What can the history of transportation in America teach us about the future of private automobile ownership in America? Quite a bit, actually, according to Maurie Cohen, an associate professor in the Department of Chemistry and Environmental Science at the New Jersey Institute of Technology.
Cohen reasons that the automobile is no different from other transportation technology that were deemed essential to its time but were eventually phased out over time, such as the sailboat, the steamship, the canal system, the carriage, and the streetcar, to name but a few.
In fact, he predicts, it will probably come from China, which would make for an ironic comeuppance by history. The car was largely developed in America to fit the American landscape, with our wide-open spaces and brand-new communities. And then the car was awkwardly grafted onto other places, like dense, old European cities and developing countries. If the car’s replacement comes out of China, it will be designed to fit the particular needs and conditions of China, and then it will spread from there. The result probably won’t work as well in the U.S., Cohen says, in the same way that the car never worked as well in Florence as it did in Detroit.
We’re not terribly well positioned right now to think about what this future will look like. Part of the challenge is that, culturally, we’re much more accustomed to celebrating new gadgets than thinking about how old technology decays.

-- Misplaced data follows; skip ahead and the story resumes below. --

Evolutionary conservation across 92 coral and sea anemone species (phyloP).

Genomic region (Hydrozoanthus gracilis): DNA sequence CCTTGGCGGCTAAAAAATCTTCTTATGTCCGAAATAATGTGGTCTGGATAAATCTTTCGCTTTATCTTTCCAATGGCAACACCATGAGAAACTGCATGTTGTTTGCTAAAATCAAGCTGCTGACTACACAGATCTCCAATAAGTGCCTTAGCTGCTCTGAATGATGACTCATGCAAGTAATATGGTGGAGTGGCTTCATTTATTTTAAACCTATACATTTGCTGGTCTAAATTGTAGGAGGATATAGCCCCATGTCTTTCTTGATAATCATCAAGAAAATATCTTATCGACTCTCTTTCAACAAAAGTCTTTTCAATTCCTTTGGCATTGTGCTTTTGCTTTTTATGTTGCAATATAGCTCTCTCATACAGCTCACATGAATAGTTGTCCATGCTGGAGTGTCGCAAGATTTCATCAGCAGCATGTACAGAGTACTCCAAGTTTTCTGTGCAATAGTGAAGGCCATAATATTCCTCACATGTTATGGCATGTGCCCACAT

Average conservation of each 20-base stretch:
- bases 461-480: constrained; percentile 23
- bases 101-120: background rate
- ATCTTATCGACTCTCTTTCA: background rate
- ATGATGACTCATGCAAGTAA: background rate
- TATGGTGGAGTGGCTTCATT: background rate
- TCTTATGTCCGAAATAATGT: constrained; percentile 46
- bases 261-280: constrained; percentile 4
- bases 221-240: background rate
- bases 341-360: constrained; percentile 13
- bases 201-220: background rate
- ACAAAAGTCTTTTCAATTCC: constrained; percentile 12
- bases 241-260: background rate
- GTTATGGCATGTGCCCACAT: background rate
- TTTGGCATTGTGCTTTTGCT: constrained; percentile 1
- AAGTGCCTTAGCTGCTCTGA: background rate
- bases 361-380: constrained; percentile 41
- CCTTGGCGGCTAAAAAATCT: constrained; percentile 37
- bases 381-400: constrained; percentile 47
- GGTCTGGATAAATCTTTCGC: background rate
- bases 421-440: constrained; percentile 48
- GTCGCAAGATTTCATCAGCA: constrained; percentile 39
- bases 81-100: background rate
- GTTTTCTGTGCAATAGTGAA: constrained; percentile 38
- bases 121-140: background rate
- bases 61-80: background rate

“And people don’t have the perspective that extends beyond their own lives,” Cohen says. “They were born into a society and culture where cars were everywhere, and they can’t envision – with good reason – living their lives without a car.”
He worries that in the U.S., we’ve lost our “cultural capacity to envision alternative futures,” to envision the Futurama of the next century. More often, when we do picture the future, it looks either like a reproduced version of the present or like some apocalyptic landscape. But this exercise requires a lot more imagination: What will be the next carriage without a horse? The next car without an engine?
Cohen further goes on to argue that the automobile will be phased out similarly to what is currently happening with landlines. The technology is already obsolete and pointless for the most part, but still used by people who grew up with the technology.